Guinea Pigging: Healthy Volunteers in Phase I Trials
"Captives of circumstance" may participate in clinical research.
Posted Jul 13, 2020
"Wanted: Patients for Vaccine Trials" reads the boldface headline on page one of the Wall Street Journal. “Given the urgency” of the rampant spread of COVID-19, researchers are making an “unprecedented effort to recruit thousands of healthy volunteers,” and trials are “effectively competing with each other” for their subjects (WSJ, Hopkins and Loftus, pp. A1, 6, 7/6/20). Studies with thousands of volunteers are Phase III trials, i.e. late-stage trials done to assess safety and efficacy of a medication or a vaccine. Earlier testing, though, begins with just a few subjects. These initial participants are the healthy human guinea pigs who volunteer for Phase I studies, often exposing themselves to potential risks in what are called “first-in-human” trials.
No one knows how the guinea pig got its name since it is neither pig nor from Guinea, but rather a rodent from South America (Oxford English Dictionary, OED). Reportedly, though, docile guinea pigs have been used in scientific research since the 17th century and continue to be used today, though they have mostly been replaced in recent years by rats and mice. George Bernard Shaw, Upton Sinclair, and H.G. Wells were among the first, in the early 20th century, to use guinea pig to refer to a person who is the subject of an experiment (OED, “guinea pig”).
Up until the 1970s, an estimated 90 percent of drug trials were conducted on prisoners, but this practice was banned a year after the publication of the Belmont Report (1979) that emphasized the importance of consent in human research (Abadie, The Professional Guinea Pig: Big Pharma and the Risky World of Human Subjects, 2010).
The world of Phase I drug trials is “largely invisible,” and unknown to most of us, writes Jill A. Fisher in her new book, Adverse Events: Race, Inequality, and the Testing of New Pharmaceuticals (2020). Fisher, for her study of Phase I trials, interviewed, both formally and informally, 235 participants and staff from clinics supported by different agencies, including the pharmaceutical industry, an academic medical center, for-profit local research clinics, and CROs—contract research organizations. In her sample, most were ethnic and racial minorities: 35 percent African Americans, 22 percent Hispanic, 4 percent Asians, and 1 percent Native Americans.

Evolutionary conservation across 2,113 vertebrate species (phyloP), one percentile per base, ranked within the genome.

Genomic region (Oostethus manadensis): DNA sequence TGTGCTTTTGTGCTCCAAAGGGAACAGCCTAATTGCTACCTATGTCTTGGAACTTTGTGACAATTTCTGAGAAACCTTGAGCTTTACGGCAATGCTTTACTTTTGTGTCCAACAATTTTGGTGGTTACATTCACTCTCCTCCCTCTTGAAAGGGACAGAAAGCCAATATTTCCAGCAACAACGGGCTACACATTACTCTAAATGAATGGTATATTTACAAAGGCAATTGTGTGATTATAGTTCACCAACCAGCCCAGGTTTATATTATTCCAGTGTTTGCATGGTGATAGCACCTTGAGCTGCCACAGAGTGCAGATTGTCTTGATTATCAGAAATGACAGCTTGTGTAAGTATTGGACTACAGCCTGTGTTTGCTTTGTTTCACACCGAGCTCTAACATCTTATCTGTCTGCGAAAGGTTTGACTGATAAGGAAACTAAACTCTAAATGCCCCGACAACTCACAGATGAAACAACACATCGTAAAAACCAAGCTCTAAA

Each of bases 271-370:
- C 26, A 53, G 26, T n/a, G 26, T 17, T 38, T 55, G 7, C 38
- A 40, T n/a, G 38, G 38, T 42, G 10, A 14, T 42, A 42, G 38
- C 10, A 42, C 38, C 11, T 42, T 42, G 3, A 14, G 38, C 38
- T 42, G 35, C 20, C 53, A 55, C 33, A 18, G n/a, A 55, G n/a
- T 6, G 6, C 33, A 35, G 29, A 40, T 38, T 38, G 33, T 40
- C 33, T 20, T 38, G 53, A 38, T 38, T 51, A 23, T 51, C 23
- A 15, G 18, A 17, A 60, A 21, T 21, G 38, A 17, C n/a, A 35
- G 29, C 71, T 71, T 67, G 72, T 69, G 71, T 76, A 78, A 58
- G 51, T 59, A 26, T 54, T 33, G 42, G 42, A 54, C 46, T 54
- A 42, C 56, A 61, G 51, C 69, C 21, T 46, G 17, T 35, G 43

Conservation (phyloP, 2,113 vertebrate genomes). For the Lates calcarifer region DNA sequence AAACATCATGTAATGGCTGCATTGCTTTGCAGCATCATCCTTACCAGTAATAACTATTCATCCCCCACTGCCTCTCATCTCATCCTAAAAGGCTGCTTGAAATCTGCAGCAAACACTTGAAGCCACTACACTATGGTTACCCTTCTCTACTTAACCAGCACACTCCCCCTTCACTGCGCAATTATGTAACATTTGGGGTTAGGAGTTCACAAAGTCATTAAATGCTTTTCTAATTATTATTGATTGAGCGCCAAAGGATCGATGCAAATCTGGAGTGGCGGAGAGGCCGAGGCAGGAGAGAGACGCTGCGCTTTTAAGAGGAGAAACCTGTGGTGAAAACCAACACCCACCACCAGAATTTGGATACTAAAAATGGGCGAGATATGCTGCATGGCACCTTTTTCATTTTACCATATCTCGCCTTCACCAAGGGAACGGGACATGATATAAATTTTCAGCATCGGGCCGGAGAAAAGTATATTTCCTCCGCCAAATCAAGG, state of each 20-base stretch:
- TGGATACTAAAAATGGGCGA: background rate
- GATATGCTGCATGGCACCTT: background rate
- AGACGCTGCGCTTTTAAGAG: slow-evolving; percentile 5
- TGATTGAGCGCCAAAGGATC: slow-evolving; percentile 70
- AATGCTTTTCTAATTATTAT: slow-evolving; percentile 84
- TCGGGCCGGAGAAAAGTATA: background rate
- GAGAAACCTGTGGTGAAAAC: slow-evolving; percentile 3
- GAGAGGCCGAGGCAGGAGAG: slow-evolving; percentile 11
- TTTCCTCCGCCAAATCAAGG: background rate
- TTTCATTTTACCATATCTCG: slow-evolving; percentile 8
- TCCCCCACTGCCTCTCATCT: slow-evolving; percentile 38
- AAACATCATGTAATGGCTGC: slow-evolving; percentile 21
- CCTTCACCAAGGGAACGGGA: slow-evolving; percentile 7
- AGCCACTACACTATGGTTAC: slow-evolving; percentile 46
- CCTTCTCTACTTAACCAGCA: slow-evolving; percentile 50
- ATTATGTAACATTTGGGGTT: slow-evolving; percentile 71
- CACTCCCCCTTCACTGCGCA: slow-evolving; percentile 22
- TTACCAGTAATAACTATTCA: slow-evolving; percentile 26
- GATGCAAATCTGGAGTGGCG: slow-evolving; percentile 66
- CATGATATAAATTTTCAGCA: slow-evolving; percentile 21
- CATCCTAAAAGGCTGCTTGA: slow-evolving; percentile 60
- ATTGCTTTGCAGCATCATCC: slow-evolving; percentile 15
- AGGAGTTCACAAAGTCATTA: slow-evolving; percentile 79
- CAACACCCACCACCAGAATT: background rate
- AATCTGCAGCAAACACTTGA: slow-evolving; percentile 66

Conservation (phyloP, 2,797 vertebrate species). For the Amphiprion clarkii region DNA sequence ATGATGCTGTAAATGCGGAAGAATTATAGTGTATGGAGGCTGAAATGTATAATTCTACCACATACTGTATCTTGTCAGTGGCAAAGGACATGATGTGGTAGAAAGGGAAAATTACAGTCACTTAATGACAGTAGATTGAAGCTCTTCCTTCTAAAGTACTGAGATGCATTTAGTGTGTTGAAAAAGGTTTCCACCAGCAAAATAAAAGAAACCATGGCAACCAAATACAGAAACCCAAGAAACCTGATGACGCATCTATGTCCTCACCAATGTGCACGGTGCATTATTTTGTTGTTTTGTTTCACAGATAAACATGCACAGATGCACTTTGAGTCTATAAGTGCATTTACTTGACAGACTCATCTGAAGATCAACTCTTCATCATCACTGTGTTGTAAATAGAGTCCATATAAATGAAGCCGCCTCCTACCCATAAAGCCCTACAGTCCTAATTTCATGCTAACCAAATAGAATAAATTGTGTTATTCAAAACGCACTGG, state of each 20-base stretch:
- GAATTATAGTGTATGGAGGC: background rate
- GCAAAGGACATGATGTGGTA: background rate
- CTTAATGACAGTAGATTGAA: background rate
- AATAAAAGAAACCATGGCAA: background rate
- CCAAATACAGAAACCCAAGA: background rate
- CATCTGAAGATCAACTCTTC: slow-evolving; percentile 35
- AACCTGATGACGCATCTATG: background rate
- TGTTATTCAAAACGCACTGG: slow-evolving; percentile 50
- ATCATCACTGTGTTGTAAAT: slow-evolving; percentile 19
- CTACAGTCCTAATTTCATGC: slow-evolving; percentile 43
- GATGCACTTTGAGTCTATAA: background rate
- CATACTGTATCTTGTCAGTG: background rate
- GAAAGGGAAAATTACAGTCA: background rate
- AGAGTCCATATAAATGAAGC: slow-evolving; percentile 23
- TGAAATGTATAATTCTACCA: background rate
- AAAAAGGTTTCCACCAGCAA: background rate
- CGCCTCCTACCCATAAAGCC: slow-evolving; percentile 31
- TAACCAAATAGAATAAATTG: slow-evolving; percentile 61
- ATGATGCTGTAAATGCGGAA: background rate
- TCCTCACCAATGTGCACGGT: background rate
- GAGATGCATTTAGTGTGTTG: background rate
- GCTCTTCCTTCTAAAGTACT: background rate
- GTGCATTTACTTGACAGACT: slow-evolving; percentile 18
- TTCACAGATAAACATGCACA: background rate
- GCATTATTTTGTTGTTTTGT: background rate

Fisher found differences in both the quality of the facilities and their staff. The for-profit clinics, in particular, cut corners by providing broken furniture, no amenities to alleviate the boredom, and poor quality of the food. More importantly, some hired untrained and even unprofessional staff who were not even adept at phlebotomy. This is particularly unfortunate since these Phase I trials are often called the “feed ‘em and bleed em’" studies (Fisher, 2020).
What Fisher found is that clinical trial participation among these healthy (and mostly young to middle-age) volunteers is highly stigmatized. Most often, their involvement reflects their desperate financial situation about which they feel embarrassed. This type of research “unfairly targets” lower socioeconomic, mostly minority populations, who are often unemployed with limited job possibilities due to bad credit, debt, illegal alien status, or even a history of incarceration. She found that most participate repeatedly: six in her sample had been in more than 50 trials. Some investigators had met those who had participated in 70 to 80 such trials! (Abadie, 2010).
Compensation, used both to recruit and retain, with the promise of a “completion” bonus, is the “primary, if not sole motivator” for these volunteers. In her paper with colleagues (Walker et al, Journal of Medicine and Philosophy, 2018), Fisher writes of structural coercion, i.e., the ways in which broader issues of social, economic, and political disparities "compel" these people to volunteer. These healthy participants are captives of circumstance (Hans Jonas, Daedalus, Spring, 1969). The “adverse study events just pale in comparison to the often-incessant adverse life events" that these people experience, writes Fisher (2020).
Paying people to test for drugs they don't need and in all likelihood, would never be able to afford, is a way of "commodifying the body" (Abadie, 2010). It is Abadie who coined the term guinea pigging to refer to these healthy serial participants who are paid to "endure" (2010). Some ethicists experience these trials as "exploitative" since there is no therapeutic intent (Johnson et al, Clinical Trials, 2016; Wikler, Journal of Medical Ethics, 2017), and the trials become a "commercial relationship" (Dickert and Grady, New England Journal of Medicine, 1999).